How Republicans Could Make a ‘Temporary’ Tax Cut Last for 20 Years
Policy + Politics

How Republicans Could Make a ‘Temporary’ Tax Cut Last for 20 Years


Republicans in Congress seem resigned to the prospect of having to force all of their legislative hopes and dreams for the 115th Congress through the narrow window of a pair of budget reconciliation provisions, one modifying the spending plan for Fiscal 2017 and one for 2018. So they are increasingly bringing up an idea that would allow them to do more within that constraint: expanding the “budget window” from 10 years to 20.

And on Tuesday, Treasury Secretary Steven Mnuchin signaled that the Trump administration would be willing to work with congressional Republicans to make that happen.

Related: Trump Gets a Reprieve on Raising the Debt Ceiling

The traditional 10-year budget window seeks to strike a balance between the recognition that government actions have consequences that extend beyond their immediate impact and the fact that the further out into the future we try to predict those consequences, the worse we get at it.

The budget window is particularly important to legislation passed through the Senate’s reconciliation process, because under the body’s standing rules, no measure that is expected to increase the nation’s deficit outside the budget window can be included in a reconciliation bill.

This has hobbled Republicans before in efforts to cut taxes. Measures passed at the beginning of George W. Bush’s first term in office were required to “sunset” in the early years of Barack Obama’s presidency to avoid violating the deficit requirement, which is known as the Byrd rule.

So, it was in the context of tax reform proposals that Pennsylvania Sen. Pat Toomey raised the issue of a debt window expansion with Mnuchin on Tuesday, during a Senate Budget Committee hearing.

Related: Trump Treasury Could Defang a Major Consumer Financial Watchdog

“The goal should be to maximize growth, and get the right tax code, not to be held captive by this score that may not take into account that full growth,” Toomey said.

Toomey took for granted the idea that there would be no bipartisan cooperation on tax reform, and expressed frustration that reconciliation was the only way forward.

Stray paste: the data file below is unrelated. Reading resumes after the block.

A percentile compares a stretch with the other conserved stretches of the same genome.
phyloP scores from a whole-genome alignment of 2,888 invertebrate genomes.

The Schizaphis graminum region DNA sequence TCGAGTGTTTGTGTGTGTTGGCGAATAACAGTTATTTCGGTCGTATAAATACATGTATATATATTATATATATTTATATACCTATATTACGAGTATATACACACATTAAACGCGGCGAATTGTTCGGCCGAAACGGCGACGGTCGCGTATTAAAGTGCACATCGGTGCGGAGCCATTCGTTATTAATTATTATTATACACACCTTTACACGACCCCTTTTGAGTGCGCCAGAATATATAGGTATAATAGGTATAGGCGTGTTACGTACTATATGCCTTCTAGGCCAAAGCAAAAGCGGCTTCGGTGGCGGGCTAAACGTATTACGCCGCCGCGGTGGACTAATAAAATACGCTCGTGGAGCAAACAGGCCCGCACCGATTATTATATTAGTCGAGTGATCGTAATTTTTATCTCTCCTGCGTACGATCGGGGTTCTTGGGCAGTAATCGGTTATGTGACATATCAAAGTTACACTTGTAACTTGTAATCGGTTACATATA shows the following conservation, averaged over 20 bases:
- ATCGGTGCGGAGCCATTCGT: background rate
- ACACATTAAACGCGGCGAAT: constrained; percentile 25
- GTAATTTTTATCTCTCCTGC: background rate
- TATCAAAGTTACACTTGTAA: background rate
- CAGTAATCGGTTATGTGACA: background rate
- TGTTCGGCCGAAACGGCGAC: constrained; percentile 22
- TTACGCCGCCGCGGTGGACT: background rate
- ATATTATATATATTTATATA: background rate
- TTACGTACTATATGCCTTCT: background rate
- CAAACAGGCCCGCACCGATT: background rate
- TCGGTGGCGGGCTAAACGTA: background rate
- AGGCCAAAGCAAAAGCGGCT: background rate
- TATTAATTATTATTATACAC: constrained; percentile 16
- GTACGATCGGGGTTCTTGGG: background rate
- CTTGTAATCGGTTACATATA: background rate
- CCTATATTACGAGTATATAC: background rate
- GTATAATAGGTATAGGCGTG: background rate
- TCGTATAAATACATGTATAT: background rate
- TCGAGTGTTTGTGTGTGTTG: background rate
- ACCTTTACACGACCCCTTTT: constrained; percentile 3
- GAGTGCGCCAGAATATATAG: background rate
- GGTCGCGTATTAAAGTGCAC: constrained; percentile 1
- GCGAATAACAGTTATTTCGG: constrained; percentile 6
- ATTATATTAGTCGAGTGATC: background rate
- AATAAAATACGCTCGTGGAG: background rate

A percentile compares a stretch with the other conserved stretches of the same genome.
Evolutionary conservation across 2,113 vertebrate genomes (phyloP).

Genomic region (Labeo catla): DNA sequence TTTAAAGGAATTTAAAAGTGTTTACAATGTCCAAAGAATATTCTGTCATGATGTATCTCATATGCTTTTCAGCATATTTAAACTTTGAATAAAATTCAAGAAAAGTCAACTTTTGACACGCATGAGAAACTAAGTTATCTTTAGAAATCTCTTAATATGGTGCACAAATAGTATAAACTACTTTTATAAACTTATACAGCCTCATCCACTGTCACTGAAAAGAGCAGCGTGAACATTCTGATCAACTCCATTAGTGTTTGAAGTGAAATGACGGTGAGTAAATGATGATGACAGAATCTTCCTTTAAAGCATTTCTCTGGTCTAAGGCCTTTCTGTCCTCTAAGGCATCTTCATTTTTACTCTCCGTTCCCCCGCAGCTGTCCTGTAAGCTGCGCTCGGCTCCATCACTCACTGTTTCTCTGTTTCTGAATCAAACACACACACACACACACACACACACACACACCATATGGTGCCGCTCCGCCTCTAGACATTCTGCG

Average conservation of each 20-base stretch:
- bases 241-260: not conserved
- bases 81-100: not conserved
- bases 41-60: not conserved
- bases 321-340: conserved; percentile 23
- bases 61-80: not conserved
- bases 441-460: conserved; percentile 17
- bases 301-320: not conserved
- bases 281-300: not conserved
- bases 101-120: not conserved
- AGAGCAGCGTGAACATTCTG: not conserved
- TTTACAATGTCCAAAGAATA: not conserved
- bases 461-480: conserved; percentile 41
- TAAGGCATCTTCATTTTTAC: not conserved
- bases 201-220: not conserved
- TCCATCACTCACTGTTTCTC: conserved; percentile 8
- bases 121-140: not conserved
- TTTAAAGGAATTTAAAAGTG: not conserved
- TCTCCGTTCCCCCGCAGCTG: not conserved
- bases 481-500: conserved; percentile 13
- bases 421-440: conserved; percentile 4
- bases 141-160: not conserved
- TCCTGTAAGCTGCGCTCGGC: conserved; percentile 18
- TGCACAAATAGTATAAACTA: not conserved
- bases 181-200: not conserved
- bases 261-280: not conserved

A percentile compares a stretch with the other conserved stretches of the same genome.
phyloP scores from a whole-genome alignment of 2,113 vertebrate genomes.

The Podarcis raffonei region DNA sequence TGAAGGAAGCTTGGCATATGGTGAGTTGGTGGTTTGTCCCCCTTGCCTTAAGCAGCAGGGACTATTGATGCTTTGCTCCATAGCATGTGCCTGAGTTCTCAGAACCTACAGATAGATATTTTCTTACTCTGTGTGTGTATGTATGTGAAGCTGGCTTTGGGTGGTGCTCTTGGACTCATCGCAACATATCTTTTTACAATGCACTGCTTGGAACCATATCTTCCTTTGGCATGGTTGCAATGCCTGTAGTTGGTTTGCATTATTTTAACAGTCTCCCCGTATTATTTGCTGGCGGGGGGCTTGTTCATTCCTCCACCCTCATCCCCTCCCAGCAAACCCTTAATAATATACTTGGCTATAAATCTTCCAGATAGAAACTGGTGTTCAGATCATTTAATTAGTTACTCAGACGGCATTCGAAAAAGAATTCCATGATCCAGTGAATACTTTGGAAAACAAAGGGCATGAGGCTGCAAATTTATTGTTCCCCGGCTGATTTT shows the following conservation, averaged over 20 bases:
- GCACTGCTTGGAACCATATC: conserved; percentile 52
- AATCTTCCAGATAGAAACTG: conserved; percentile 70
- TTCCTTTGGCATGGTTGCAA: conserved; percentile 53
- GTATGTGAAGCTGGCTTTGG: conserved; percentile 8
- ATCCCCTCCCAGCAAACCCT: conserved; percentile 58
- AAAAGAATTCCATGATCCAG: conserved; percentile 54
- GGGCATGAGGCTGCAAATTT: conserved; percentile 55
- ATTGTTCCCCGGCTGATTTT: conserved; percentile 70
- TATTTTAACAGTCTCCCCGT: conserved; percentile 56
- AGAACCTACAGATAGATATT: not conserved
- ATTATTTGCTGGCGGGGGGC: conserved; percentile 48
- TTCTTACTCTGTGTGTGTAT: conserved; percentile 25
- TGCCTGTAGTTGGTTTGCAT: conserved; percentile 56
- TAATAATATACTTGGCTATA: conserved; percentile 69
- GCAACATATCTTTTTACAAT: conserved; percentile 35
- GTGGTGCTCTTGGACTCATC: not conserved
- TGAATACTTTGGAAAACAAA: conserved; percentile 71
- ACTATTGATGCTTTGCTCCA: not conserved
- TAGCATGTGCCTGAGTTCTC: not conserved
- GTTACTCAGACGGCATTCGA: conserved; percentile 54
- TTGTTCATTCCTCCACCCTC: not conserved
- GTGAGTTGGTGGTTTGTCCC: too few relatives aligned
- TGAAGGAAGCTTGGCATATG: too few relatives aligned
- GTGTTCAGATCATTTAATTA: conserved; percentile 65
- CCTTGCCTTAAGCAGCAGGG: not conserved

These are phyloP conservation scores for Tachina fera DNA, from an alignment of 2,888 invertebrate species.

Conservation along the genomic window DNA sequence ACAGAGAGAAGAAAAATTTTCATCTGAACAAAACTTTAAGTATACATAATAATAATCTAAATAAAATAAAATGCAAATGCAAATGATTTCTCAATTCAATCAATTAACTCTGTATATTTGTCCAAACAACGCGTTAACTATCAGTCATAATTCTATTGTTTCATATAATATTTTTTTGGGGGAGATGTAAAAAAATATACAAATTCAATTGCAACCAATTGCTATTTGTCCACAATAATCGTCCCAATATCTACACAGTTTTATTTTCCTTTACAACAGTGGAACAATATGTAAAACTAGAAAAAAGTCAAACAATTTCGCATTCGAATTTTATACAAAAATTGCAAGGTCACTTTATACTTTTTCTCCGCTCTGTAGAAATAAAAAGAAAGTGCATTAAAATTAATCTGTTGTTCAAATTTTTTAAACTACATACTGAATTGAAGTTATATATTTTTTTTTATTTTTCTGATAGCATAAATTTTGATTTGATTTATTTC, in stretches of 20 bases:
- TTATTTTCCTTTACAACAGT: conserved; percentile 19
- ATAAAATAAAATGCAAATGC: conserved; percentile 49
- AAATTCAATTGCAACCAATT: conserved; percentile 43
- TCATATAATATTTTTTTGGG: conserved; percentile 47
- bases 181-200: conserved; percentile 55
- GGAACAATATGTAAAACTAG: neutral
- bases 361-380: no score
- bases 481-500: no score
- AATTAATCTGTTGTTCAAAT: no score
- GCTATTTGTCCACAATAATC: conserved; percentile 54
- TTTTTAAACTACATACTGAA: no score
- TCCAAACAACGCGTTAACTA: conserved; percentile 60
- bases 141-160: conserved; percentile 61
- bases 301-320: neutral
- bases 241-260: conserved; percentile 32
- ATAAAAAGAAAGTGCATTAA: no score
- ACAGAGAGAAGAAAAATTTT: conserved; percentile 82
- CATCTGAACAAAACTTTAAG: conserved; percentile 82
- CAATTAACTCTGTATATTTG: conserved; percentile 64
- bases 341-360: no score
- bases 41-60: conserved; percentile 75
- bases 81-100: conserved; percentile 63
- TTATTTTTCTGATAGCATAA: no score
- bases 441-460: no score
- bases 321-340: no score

“So you’re in this bind, where you’re stuck with a temporary tax code -- one that has to expire at the end of the budget window,” he complained. “So I would just like to suggest that you seriously consider an additional 10 years.”

He pointed out that there is no statutory requirement that the budget window be 10 years, and argued that in the absence of tax reform that can be passed outside the reconciliation process, “the next best thing is a temporary great tax code but making it long enough that we can actually enjoy the benefits.”

Related: Why a Soaring Stock Market Makes Tax Reform Harder

Mnuchin said that the Trump administration still hopes to get bipartisan support for permanent tax reform. However, he added, “If we can’t, reconciliation is an alternative and I look forward to working with you and the senate on ideas such as a 20-year window as opposed to a 10-year window.”

It’s a plan that makes budget hawks a little bit nervous. While there are arguments for extending the window -- such as tax provisions that really are expected to have a positive effect on the deficit, but only after more than 10 years have gone by -- it’s not obvious that anything like that is really on the table right now.

“If the purpose of extending the budget window is because you have a tax plan or spending plan that’s effects really start to appear outside the 10 years, I’m very sympathetic to it,” said Marc Goldwein, senior vice president and senior policy director at the Committee for a Responsible Federal Budget.

“But if the purpose of extending the budget window is so that you can manipulate the Byrd rule and make it so that you have a ‘temporary’ tax cut or ‘temporary’ deficit spending that goes for 19 years before it expires, that’s just ridiculous. It’s a pure gimmick and there’s no basis for that except to circumvent important senate rules.”

It’s an open question as to which category any eventual tax reform proposal that clears the Senate will fall into, but Goldwein said that in his view, the tax proposals being floated right now are more likely in the latter category.